Drivers are often unhappy with working conditions according to employee satisfaction surveys. And it's not hard to see why, long-haul truck drivers or drivers of delivery vehicles, for example, work long hours and often spend extended periods away from their families. One way to counteract dissatisfaction in the profession is to incentivise your drivers by rewarding good driving using telematics (http://www.avisfleet.co.za/solutions/telematics/) data to monitor driver behaviour. Working out staff incentives at the end of a set period will have drivers wanting to drive better in future and will improve their attitude towards their company because they are getting positive recognition, it's win-win.
How can telematics be used to determine staff incentives?
Many companies have started reward schemes based on telematics and experienced savings. Incentives do not necessarily have to be financial bonuses, you can use extra holiday time, vouchers, a vehicle upgrade or public recognition for doing a good job, for instance a “Driver of the Year” title. All of these rewards are likely to improve employee satisfaction.
Telematics can show speeding, harsh braking and acceleration, over-revving and too much idling. These behaviours can be targeted for improvement, and reports for periods can show how a driver is improving or maybe highlight a specific area that needs work. Combining incentives with training will ensure that implementing incentives doesn't become too prize-driven.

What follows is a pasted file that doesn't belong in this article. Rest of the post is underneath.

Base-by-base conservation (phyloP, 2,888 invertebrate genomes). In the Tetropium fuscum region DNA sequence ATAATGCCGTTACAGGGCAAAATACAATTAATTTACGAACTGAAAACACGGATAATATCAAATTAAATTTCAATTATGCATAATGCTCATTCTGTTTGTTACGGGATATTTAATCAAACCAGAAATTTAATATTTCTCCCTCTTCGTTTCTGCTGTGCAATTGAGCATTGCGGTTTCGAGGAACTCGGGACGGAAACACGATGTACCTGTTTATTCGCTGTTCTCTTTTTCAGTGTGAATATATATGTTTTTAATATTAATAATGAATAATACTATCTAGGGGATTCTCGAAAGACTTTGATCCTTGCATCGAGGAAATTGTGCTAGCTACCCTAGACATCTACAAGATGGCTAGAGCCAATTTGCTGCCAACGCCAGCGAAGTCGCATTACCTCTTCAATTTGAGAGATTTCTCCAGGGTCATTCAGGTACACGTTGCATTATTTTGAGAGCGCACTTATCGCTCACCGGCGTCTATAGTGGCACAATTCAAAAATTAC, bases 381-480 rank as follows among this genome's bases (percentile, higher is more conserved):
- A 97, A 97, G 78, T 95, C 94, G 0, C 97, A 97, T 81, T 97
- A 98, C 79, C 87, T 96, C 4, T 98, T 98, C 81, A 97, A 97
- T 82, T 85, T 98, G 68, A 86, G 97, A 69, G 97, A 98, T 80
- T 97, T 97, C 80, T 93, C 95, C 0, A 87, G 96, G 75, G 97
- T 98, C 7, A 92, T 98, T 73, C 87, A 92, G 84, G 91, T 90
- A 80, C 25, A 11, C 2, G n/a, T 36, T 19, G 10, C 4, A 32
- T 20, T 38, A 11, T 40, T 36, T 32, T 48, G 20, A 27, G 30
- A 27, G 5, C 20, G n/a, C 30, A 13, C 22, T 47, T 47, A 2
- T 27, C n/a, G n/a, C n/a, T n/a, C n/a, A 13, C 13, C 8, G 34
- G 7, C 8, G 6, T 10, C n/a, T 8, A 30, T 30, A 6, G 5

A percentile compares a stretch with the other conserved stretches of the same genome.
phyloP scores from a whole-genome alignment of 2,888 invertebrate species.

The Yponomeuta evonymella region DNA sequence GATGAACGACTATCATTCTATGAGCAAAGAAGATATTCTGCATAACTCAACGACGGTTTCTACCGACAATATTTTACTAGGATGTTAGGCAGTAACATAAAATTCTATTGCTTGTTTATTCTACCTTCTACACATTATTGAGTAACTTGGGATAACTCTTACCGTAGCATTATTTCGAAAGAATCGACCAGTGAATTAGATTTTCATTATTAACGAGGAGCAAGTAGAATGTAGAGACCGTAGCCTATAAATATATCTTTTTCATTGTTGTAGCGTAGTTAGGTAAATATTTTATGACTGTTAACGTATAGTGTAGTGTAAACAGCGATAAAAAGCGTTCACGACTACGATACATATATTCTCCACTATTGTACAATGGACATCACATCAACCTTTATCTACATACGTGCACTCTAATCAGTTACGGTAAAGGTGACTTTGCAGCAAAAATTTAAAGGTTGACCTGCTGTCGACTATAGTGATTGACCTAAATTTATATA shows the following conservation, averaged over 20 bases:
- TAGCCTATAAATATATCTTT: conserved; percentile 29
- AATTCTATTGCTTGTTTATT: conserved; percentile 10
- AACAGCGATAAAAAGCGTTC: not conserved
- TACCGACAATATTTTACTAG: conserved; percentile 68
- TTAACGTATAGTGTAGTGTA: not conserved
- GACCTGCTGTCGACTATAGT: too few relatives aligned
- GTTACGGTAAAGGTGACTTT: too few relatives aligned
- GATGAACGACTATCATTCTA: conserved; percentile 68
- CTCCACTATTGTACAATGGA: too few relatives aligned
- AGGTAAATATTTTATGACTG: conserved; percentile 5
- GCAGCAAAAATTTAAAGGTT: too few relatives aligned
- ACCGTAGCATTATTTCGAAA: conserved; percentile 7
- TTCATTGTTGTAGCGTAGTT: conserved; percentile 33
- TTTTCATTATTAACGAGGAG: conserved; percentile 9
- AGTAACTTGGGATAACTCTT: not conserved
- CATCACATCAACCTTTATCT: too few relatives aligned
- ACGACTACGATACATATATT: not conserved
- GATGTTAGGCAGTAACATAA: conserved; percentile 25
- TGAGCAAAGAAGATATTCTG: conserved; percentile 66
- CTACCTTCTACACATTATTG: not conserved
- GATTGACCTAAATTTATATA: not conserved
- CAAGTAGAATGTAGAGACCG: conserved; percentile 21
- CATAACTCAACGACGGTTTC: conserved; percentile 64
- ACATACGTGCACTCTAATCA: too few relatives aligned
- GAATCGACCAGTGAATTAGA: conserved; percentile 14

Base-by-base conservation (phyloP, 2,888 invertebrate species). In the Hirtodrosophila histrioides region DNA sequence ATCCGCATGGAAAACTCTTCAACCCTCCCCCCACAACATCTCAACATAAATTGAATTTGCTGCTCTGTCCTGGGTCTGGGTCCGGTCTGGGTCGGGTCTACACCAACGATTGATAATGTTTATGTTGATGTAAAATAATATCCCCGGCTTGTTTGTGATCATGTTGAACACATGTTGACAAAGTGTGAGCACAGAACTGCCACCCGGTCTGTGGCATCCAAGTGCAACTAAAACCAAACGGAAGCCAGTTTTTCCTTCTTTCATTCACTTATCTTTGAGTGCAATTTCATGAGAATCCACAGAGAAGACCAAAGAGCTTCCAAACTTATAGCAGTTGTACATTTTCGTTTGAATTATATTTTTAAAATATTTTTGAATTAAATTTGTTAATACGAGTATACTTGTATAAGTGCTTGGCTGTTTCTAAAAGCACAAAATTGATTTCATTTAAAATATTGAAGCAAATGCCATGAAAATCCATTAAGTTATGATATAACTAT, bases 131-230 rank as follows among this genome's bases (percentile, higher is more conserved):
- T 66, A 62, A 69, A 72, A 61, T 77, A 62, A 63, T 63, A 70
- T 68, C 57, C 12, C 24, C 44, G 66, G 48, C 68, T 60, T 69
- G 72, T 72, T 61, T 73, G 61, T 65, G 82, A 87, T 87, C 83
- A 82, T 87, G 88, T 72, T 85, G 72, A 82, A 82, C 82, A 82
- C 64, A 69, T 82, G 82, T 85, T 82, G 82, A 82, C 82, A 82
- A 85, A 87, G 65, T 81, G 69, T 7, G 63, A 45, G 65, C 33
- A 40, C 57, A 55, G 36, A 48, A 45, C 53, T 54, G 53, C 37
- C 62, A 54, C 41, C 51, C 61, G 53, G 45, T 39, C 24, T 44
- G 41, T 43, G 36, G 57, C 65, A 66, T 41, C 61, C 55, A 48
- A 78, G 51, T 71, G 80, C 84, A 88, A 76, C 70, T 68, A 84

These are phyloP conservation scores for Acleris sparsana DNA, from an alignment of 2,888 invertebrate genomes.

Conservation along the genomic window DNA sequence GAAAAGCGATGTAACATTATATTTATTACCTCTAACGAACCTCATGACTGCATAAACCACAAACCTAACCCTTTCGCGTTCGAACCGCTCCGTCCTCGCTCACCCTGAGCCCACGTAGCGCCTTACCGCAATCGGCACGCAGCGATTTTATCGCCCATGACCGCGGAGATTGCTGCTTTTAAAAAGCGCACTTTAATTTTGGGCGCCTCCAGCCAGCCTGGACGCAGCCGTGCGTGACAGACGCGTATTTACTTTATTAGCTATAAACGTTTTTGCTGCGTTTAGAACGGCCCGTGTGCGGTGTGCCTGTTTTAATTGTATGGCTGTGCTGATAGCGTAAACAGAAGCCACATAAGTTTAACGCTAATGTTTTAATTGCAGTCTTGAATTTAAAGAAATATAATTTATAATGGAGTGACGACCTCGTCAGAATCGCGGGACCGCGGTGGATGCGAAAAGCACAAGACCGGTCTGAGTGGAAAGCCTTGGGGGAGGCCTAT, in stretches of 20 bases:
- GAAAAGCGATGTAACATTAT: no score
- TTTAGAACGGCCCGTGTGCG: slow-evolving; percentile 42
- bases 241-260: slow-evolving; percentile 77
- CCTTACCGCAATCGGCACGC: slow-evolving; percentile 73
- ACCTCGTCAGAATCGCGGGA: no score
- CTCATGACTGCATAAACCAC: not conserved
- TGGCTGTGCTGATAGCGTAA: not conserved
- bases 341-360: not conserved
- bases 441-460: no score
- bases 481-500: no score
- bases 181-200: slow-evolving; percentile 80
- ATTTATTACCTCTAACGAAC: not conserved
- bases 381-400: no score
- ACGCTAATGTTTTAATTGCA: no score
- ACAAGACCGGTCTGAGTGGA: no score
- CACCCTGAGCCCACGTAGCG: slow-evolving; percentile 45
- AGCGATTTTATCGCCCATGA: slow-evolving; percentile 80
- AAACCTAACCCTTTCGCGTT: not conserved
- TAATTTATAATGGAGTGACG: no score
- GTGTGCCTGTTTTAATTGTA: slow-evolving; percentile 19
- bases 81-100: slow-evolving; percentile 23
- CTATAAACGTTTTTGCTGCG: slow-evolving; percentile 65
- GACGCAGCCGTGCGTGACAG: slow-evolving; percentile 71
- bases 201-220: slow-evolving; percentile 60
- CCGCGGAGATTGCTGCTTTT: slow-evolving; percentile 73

It is important to emphasise the right approach with the goal being overall improvement of driving rather than a numbers game. If you focus on statistics, drivers might be tempted to circumvent company processes so that they can get rewarded. For example, drivers might stop reporting small bumps if there is a reward for accident-free driving, or they might top up the tank with their own money so that they can get a fuel-saving bonus. This will not only mean that general driving behaviour is not improved but also will result in a loss of accurate reporting and data.
How to implement incentives
Drivers will respond better to a system of reward that is objective and transparent and they will be more motivated to achieve goals that are clearly defined. The first step is to create a level playing field – when you’re looking at incentivising low fuel consumption different vehicles and mileages will affect the numbers.
Driver leagues might be a better system for reward than individual reward, this will mean giving a smaller reward to a group for drivers rather than rewarding the best drivers. Using a system of driver leagues aims to avoid the scenario where drivers who are near the bottom of the scale become demotivated and stop trying to improve, after all you will probably be aiming to raise the standards of overall driving and improve employee satisfaction rather than making your best drivers better. Also, make sure to include line managers to ensure that they motivating good driving.
Why use incentives?
Implementing a system of incentives can be seen in improved overall driving and there are other benefits too. Drivers will appreciate that their employers value their good performance and development, improving the company’s overall employee satisfaction. Better driving will not only lead to cost saving in fuel and vehicle maintenance but also improvement in the way the company is received by customers and the public in general.
For more ways that Avis Fleet can help you get the best out of your fleet services, check out our fleet solutions.